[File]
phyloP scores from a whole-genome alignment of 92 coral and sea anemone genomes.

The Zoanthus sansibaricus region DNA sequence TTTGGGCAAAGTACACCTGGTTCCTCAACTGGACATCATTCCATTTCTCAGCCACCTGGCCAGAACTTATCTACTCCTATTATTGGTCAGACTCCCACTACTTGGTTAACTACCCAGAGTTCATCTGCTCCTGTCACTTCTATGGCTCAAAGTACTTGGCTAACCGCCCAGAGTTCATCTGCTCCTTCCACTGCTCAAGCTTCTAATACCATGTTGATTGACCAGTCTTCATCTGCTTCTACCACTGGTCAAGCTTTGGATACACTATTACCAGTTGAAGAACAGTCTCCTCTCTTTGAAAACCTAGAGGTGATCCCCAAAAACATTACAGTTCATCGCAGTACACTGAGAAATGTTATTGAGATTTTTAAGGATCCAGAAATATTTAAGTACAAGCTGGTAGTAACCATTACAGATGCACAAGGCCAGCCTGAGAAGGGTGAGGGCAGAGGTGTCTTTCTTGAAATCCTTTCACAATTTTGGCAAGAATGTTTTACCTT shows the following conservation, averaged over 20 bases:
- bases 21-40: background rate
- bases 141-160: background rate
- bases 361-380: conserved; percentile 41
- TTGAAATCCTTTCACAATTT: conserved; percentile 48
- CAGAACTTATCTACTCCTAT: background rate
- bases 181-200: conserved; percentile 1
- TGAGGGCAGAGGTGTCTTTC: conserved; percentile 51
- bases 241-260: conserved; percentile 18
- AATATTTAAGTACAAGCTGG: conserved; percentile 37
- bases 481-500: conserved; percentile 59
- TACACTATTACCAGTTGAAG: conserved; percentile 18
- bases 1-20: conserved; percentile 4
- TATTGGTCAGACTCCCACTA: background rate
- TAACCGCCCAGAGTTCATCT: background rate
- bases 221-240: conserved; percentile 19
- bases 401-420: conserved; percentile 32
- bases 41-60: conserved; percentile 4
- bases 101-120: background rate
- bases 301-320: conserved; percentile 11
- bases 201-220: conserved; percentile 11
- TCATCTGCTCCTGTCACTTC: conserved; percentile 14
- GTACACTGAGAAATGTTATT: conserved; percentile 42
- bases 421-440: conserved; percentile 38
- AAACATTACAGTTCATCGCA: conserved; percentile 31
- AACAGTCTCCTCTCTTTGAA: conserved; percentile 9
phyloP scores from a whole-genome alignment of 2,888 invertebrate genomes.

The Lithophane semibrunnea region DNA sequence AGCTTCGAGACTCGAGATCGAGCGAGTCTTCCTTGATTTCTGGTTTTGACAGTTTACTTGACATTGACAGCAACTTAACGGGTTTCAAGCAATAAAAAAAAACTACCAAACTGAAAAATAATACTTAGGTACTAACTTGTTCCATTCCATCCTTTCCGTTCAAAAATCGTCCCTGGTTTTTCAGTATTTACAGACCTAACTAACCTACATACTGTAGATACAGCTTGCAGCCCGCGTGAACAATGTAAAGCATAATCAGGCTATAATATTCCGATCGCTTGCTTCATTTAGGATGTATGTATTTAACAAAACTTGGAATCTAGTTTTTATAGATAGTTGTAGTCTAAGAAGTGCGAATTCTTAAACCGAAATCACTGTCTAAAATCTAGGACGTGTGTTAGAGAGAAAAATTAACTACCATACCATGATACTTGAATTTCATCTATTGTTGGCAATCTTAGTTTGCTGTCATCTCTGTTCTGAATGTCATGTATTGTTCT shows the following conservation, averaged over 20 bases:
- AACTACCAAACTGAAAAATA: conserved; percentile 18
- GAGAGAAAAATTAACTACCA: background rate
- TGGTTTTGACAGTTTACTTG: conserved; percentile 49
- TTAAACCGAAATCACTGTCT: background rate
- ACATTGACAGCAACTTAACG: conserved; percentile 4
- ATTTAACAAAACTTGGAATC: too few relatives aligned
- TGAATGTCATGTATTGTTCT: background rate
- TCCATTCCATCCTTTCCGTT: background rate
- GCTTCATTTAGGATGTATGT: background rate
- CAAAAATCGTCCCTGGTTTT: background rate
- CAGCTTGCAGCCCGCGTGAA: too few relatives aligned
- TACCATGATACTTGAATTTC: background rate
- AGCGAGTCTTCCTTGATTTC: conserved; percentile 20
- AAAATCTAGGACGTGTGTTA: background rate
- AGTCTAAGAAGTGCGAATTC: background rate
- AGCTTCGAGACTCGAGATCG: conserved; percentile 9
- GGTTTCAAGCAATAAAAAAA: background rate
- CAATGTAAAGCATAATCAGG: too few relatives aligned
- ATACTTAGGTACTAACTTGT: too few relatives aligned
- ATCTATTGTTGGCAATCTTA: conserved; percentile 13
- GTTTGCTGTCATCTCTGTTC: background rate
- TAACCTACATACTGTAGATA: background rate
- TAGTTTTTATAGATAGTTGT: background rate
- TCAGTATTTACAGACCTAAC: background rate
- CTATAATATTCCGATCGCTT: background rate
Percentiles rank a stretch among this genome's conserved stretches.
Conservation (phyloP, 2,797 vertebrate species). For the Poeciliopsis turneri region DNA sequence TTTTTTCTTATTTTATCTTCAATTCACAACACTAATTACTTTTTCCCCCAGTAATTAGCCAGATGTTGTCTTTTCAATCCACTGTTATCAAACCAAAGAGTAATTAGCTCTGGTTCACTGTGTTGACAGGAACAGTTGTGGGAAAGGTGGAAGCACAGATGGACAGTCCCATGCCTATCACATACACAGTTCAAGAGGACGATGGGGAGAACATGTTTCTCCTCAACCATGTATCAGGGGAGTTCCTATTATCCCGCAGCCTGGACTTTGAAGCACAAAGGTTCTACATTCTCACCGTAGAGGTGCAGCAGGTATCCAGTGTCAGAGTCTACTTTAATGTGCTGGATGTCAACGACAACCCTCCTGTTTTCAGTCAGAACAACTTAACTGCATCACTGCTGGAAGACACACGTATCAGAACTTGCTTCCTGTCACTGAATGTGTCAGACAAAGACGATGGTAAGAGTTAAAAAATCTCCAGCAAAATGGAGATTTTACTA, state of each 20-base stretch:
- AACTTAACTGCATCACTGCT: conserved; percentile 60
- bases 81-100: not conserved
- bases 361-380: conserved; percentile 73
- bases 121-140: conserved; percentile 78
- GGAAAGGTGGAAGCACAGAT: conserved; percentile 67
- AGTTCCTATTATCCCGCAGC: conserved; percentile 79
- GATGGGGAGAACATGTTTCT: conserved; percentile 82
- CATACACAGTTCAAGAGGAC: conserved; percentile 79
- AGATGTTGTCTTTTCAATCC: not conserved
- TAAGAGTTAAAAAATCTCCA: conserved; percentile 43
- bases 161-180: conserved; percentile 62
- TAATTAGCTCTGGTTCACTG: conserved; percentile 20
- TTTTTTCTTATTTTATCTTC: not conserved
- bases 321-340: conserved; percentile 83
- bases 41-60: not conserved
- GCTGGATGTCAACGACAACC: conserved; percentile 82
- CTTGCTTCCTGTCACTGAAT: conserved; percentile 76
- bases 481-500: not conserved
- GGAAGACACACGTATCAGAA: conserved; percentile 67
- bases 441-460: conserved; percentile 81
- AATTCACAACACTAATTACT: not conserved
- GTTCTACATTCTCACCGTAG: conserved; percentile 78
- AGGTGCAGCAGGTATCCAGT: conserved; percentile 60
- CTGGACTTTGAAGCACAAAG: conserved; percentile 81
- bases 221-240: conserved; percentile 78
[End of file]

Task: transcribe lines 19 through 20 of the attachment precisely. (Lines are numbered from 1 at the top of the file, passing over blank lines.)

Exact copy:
- bases 41-60: conserved; percentile 4
- bases 101-120: background rate